The progressive shareholder activists over at the Interfaith Center on Corporate Responsibility have made it one of their core missions to move companies in which they invest away from fossil fuels – and bankrupting them if necessary. To achieve this goal, according to their website,

ICCR members seek to move companies along a “hierarchy of impact” that will gradually reduce their reliance on fossil fuels and advance their progress towards greater sustainability. Understanding its importance in driving the energy transition, ICCR members actively support climate legislation and regulation from the global to local level and seek greater disclosure around companies’ lobbying and political activites [sic] to ensure that they are consistent with stated policies on environmental issues. In addition, ICCR members are working to help educate the investment community as well as the corporations we work with about opportunities in climate financing that will help to build the coming green economy.

Readers will note that ICCR members seek legal and political enforcement to curtail or eliminate completely the use of fossil fuels, including circumventing First Amendment rights reinforced by the Supreme Court’s Citizens United ruling. Additionally, they have a powerful ally in the White House who warned us all in 2008 his proposed energy policy would bankrupt the coal industry when he stated as a candidate for his first term: “So if somebody wants to build a coal-powered plant, they can. It’s just that it will bankrupt them because they’re going to be charged a huge sum for all that greenhouse gas that’s being emitted.”

That warning has come to pass. According to an editorial titled “The Carnage in Coal Country” from the Wall Street Journal early last week:

Arch Coal filed for Chapter 11 protection on Monday, continuing an industry collapse that includes the bankruptcies of Patriot Coal, Walter Energy and Alpha Natural Resources. The White House must be cheering, because this is one Obama energy policy that seems to be working.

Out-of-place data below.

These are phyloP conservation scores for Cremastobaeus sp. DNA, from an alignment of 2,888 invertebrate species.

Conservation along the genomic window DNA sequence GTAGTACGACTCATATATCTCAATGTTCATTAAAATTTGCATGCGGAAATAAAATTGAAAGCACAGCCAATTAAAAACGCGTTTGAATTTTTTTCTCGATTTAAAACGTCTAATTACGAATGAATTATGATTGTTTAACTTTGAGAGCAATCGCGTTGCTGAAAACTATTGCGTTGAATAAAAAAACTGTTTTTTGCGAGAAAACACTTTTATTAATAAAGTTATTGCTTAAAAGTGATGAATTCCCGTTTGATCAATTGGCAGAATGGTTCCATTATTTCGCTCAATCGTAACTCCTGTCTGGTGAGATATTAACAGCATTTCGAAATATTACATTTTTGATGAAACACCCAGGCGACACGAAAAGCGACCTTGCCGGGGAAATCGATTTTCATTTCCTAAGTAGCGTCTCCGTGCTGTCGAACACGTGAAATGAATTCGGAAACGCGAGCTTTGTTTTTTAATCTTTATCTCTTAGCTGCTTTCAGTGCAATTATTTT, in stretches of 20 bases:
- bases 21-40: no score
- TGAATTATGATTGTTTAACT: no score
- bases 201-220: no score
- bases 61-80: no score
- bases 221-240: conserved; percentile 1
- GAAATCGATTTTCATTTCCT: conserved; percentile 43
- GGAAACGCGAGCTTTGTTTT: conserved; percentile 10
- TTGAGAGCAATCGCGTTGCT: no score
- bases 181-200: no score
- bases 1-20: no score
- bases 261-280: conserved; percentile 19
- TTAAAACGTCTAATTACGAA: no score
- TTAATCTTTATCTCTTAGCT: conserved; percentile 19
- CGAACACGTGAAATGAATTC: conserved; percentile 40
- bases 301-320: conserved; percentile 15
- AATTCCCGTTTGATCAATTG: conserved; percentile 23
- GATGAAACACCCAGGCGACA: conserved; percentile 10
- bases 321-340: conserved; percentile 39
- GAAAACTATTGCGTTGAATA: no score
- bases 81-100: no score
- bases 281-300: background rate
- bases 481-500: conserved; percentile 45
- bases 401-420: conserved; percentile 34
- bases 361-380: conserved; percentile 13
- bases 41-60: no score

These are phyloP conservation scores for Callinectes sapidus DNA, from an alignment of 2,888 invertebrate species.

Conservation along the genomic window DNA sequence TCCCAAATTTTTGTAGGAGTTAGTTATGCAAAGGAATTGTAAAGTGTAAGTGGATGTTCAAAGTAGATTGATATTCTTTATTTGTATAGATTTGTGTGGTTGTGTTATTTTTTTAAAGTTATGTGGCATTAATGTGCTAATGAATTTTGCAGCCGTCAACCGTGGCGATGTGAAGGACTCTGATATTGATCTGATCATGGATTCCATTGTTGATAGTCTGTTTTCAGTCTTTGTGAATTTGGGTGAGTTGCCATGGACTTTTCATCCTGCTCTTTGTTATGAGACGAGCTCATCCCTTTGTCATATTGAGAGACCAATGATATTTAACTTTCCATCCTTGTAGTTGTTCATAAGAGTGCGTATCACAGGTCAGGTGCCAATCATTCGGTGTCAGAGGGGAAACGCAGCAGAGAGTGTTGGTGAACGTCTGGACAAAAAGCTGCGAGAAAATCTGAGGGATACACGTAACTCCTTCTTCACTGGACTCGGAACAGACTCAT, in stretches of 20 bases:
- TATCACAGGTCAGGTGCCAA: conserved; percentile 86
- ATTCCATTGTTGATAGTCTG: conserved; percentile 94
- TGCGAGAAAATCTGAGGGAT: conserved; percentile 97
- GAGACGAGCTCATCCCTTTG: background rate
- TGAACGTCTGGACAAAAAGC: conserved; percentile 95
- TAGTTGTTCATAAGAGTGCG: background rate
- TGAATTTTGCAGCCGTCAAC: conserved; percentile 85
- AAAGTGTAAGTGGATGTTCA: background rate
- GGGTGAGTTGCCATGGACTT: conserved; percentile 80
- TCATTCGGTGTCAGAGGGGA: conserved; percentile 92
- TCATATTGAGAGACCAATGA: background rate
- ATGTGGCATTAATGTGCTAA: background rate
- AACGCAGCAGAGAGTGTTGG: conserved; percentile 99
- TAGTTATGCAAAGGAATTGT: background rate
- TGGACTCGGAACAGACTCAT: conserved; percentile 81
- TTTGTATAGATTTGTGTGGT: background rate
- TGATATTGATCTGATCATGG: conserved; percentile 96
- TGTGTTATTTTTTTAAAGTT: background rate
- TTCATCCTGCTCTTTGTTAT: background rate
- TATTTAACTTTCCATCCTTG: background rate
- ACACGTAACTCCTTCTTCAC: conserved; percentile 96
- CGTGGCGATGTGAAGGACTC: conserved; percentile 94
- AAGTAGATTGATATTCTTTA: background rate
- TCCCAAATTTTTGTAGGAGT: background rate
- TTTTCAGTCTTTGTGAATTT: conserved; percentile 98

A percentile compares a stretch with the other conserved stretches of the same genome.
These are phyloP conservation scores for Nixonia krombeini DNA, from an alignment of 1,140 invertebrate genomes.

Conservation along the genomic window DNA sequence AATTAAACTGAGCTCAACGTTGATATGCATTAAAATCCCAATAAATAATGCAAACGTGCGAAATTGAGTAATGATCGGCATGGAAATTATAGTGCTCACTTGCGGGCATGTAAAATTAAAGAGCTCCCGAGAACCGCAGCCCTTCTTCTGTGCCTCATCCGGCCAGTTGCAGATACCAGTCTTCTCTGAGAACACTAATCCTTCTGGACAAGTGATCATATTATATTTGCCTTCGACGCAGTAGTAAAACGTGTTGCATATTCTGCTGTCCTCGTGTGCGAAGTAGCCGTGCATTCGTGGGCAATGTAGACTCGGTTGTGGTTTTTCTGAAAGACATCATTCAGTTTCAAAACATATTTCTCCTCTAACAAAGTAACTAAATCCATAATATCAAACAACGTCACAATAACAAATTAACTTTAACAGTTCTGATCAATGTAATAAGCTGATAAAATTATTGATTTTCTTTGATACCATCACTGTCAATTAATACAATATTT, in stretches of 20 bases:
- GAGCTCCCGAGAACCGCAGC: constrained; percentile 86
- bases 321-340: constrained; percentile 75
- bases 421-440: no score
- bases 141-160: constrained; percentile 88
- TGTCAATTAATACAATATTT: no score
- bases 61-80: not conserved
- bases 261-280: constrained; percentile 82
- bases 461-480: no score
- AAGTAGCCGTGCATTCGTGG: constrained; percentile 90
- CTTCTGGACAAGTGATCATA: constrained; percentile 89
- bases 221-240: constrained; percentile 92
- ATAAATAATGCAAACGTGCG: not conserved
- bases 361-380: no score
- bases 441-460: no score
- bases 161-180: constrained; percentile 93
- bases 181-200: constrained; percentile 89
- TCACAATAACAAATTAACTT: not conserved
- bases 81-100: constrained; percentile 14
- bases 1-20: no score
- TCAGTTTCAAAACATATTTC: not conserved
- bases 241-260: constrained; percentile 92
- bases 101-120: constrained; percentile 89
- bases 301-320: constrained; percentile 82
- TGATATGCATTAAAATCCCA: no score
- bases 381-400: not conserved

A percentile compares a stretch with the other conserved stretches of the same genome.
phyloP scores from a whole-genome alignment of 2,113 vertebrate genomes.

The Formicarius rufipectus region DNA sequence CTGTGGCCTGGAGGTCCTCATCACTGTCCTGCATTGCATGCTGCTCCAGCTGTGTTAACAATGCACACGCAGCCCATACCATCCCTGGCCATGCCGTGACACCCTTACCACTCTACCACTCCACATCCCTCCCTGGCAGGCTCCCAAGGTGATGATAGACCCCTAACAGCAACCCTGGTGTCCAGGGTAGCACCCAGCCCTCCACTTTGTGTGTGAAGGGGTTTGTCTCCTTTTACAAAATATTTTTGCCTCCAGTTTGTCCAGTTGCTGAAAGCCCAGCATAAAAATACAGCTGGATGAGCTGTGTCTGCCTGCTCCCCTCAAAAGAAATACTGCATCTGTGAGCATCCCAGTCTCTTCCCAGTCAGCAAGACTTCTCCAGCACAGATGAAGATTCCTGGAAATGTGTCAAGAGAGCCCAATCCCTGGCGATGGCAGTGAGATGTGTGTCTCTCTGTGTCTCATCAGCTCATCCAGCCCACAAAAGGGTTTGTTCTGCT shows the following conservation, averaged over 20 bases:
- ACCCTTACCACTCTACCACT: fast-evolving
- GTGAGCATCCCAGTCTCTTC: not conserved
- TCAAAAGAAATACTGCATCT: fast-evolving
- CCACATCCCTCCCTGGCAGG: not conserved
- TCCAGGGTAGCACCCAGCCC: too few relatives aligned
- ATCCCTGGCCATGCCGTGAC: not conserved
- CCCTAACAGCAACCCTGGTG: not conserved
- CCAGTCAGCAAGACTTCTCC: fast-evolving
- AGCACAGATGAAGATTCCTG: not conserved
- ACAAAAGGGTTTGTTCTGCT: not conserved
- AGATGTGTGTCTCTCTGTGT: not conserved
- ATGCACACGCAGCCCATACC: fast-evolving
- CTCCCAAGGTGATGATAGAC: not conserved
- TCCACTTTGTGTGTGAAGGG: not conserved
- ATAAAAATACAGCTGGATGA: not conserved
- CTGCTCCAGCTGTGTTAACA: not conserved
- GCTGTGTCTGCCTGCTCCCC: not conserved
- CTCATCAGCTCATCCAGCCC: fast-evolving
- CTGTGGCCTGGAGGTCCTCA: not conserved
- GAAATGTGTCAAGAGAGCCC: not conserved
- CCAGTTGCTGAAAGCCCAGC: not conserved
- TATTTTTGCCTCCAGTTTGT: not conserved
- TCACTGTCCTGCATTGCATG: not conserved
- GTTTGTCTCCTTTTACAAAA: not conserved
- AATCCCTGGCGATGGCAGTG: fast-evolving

As President Obama prepares to deliver his final State of the Union address Tuesday, we wonder if he’ll take pride in the damage his policies have done to the coal industry. According to the National Mining Association, 40,000 coal jobs have been lost in the U.S. since 2008.

The wealth destruction has been equally dramatic. Peabody Energy is a going concern, but its shares have declined by roughly 95% in the last year. Investor Paul Tice recently wrote in these pages that since 2012 “27 coal-mining companies with core operations in Central Appalachia, a region roughly centered in southern West Virginia, have filed for bankruptcy protection.” We told you in November that coal production nationwide has declined by about 15% since 2008. Reasons include slowing global demand and competition from natural gas in electricity generation. But commodity prices are cyclical, while regulation is forever.

Readers will note that ICCR in general and one of its members, Sisters of St. Francis of Philadelphia, specifically aimed their proxy resolutions at Alpha, which is one of the bankrupt coal providers listed above. While it’s true that Alpha was fined $27 million by the U.S. Environmental Protection Agency (the same agency that got off scot-free after unleashing 3 million gallons of toxic waste into Colorado’s Animas River this past summer) as well as being forced to pay another $200 million for “water remediation initiatives,” is it really in the best interests of shareholders to help drive the companies in which they invest into bankruptcy?
The WSJ editorial concludes:

Even after recent declines in market share, coal-fired plants still provide roughly a third or more of American electricity. So utility customers will notice the coal carnage when they see their monthly bills—or perhaps when the lights don’t go on. But for now the pain is concentrated among those who used to work in the coal fields. They are still waiting for all those new green jobs Mr. Obama has been promising since he arrived in Washington.

Is it really in the best interests of a company, its employees, its customers served and fellow shareholders, without a political axe to grind, to help a company in which you invest declare bankruptcy? Is it moral? Does this represent social justice?

Acton In America

Acton In America

Lord Acton's journal of his voyage to America in 1853.

  • http://www.acton.org/ John Couretas

    U.S. Energy Information Administration just issued a backgrounder on coal. “Although coal-fired generation still holds the largest share among all fuel sources used to generate electricity, its use has declined since 2007 because of a combination of slow growth in electricity demand, strong price competition from natural gas, increased use of renewable energy sources, and new environmental regulations that have added to the cost of using coal.” http://www.eia.gov/energy_in_brief/article/role_coal_us.cfm